Your gut microbiome as a new organ

kombuchaStudying the microbiome is one of the fastest-growing fields in health.  In fact, the flurry of research on bacteria in the human digestive tract has led scientists to declare that the tens of trillions of bacteria in our gut comprise a “new organ.”

The gut microbiome is also a fascinating area for me. You’ve heard me talk often about the interwoven fabric of life, and this is certainly the case with microbiome research.  It focuses on trillions of gut bacteria, their 10 million genes and the complex role they play in helping to prevent chronic illnesses such as obesity, diabetes, myriad intestinal issues, and weakened stress responses.

While scientists around the world are busy cataloging these microbial genes and studying their actions, there are some study results we can use today.

“You are what you eat” — and very quickly

We’re seeing the importance of maintaining a diversity of healthy, life-supporting gut bacteria. One of the best — and most rapid — ways to do this is to make changes to your diet.  Research has shown that gut bacteria changes can begin within hours after eating — which came as a surprise to scientists who previously thought changes could take days, weeks or even years.

With this opportunity for rapid improvement in mind, we would all do well to consume fermented foods daily. Live-culture yogurt, apple cider vinegar with its “mother”, kefir, “alive” sauerkraut (not pasteurized or canned), olives in the barrel, kombucha, and all sorts of pickled vegetables should all be consumed on a regular basis.

Here is my suggestion: take some time and go to your nearest health-food store or farmer’s market. There you’ll likely find local groups now producing a wide range of cultured vegetable products, true aged cheeses, fermented kombucha tea, and even real cultured pickles. Even more, try making your own sauerkraut and other cultured vegetables! It’s easy, fun, and tasty.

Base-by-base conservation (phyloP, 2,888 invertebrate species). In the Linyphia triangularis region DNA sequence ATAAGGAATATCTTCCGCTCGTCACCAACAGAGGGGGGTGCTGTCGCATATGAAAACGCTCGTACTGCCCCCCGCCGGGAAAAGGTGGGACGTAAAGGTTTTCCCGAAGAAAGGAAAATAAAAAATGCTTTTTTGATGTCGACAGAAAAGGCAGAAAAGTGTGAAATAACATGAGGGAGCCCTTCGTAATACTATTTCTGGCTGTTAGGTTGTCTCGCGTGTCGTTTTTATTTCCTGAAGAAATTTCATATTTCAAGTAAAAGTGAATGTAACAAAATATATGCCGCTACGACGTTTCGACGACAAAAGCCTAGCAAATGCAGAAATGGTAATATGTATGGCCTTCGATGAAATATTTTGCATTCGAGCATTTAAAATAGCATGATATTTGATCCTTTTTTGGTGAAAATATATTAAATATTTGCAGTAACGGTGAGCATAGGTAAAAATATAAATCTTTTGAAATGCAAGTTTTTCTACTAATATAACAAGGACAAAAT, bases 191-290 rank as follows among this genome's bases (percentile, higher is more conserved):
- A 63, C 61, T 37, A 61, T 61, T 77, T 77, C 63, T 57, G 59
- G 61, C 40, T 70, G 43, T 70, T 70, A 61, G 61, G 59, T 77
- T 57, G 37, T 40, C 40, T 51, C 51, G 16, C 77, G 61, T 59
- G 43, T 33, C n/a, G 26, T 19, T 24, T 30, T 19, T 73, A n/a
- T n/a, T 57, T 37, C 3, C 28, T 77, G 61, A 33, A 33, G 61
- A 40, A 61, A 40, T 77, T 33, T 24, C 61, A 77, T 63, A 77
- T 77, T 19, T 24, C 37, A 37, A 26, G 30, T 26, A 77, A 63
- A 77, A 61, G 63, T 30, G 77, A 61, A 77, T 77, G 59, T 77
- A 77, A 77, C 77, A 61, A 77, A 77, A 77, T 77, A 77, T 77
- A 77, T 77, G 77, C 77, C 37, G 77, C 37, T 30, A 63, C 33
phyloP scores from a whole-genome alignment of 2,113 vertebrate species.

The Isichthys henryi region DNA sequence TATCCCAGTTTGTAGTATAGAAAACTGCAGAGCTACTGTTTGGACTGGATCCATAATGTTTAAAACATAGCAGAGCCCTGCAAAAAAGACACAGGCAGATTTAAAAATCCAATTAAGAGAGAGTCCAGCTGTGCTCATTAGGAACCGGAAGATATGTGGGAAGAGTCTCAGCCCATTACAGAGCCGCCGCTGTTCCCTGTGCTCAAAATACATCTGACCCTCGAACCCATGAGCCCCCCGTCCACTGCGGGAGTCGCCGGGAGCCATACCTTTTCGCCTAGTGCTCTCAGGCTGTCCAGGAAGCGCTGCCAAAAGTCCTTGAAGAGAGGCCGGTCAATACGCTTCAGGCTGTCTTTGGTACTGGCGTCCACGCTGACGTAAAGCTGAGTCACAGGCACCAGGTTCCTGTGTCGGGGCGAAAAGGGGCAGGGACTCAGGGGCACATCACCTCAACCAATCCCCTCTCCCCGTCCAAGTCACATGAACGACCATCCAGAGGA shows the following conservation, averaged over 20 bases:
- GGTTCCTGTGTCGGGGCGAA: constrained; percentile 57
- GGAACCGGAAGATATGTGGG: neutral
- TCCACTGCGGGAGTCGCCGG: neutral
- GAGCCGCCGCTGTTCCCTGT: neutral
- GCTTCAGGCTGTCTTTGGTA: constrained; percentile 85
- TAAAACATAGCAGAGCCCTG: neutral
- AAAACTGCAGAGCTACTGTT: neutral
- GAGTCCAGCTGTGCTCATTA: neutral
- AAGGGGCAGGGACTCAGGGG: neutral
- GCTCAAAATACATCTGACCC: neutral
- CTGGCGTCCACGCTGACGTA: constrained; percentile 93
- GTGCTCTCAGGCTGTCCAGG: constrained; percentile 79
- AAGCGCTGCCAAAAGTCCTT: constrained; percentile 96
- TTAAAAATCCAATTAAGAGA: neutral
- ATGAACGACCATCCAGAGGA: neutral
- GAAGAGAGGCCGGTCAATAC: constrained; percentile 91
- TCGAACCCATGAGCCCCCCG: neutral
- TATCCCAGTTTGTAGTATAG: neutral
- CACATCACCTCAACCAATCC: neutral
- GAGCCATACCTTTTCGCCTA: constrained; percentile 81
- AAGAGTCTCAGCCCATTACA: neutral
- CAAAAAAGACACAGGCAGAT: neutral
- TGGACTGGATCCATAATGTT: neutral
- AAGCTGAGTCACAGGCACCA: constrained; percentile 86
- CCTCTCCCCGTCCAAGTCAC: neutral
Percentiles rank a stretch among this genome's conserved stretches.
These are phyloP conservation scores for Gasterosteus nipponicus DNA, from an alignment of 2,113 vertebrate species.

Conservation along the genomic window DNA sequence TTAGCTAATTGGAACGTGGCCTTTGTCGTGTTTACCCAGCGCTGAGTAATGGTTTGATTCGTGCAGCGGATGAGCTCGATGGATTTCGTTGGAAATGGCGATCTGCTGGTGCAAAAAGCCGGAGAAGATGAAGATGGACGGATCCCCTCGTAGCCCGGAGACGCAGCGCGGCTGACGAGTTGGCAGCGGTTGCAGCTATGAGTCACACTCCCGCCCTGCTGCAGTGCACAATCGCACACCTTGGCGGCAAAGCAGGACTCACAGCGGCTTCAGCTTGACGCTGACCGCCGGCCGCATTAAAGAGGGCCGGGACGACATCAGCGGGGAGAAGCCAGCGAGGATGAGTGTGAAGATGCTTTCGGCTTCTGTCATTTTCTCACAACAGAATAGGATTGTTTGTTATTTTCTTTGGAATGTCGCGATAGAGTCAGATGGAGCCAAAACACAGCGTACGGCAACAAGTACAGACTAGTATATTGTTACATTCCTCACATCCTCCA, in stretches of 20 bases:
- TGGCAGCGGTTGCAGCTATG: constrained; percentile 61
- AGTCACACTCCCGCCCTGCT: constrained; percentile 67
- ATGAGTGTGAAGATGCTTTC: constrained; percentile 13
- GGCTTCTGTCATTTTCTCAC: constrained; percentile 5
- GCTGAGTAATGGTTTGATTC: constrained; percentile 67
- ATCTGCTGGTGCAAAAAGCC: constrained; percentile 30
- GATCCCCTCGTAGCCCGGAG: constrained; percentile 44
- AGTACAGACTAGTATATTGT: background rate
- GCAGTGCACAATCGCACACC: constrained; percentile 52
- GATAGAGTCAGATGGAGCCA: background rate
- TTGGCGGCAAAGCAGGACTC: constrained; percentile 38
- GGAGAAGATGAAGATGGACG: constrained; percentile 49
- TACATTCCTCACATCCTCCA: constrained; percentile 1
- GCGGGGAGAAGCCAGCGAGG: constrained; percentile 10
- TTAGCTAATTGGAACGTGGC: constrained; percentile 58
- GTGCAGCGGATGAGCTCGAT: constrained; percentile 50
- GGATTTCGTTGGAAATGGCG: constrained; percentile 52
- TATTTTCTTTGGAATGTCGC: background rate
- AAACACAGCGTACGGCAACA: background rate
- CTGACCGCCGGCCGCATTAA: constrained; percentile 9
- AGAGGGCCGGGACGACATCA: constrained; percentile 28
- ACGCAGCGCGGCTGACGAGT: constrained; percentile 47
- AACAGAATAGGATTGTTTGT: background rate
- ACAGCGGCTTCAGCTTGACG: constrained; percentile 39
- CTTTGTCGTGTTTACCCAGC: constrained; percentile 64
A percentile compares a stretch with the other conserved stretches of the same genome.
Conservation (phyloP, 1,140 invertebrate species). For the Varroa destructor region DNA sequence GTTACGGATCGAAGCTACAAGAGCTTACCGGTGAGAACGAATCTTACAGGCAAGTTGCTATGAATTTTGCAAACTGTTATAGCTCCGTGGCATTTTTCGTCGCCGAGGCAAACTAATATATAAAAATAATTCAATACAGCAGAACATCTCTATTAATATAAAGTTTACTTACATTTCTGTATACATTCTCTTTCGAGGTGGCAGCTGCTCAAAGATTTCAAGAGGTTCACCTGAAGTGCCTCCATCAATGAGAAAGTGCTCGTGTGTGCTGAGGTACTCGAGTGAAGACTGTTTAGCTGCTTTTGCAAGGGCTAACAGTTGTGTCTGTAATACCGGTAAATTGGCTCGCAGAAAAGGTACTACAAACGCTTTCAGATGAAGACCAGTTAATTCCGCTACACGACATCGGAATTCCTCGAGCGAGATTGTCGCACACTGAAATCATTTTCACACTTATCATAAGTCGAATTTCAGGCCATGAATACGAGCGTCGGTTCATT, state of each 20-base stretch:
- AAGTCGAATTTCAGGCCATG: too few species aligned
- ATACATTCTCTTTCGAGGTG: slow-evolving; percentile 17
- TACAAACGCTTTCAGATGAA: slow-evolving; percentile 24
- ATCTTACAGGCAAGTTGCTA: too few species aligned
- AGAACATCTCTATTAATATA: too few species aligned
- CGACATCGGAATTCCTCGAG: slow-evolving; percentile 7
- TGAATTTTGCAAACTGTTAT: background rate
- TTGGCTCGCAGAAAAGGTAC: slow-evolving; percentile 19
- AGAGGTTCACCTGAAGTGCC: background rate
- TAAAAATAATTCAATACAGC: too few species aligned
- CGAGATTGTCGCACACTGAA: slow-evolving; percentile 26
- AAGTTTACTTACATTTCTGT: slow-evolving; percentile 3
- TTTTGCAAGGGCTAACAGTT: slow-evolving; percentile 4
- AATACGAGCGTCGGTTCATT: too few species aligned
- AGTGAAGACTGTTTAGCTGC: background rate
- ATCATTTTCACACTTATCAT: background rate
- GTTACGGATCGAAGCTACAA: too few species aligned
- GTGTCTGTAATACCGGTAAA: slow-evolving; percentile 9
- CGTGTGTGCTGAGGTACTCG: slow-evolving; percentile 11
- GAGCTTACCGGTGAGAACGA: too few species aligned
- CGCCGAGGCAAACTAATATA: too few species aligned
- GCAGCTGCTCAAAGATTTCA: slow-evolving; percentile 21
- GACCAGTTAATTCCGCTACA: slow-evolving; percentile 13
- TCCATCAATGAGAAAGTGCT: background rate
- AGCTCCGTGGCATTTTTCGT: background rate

Our ferment kit can help get you started.

 

References:

Baquero, F., and C. Nombela. 2012. The microbiome as a human organ. Clinical Microbiology and Infection 18(Supplement 4):2–14. DOI: 10.1111/j.1469-0691.2012.03916.x.

Cryan, J.F. and S. M. O’Mahony. 2011. The microbiome-gut-brain axis: From bowel to behavior. Neurogastroenterology and Motility 23(3):187–192. DOI: 10.1111/j.1365-2982.2010.01664.x.

David, L. A., Maurice, C. F., Carmody, R. N., Gootenberg, D. B., Button, J. E., Wolfe, B. E., Turnbaugh, P. J. (2014). Diet rapidly and reproducibly alters the human gut microbiome. Nature, 505(7484), 559–563. doi:10.1038/nature12820

Evans, J. M. et al. 2013. The gut microbiome: The role of a virtual organ in the endocrinology of the host. Journal of Endocrinology 218:R37–R47. DOI: 10.1530/JOE-13-0131.

Feltman, R. 2014. The gut’s microbiome changes rapidly with diet. Scientific American, December 14. http://www.scientificamerican.com/article/the-guts-microbiome-changes-diet/. (Accessed 02.25.15)


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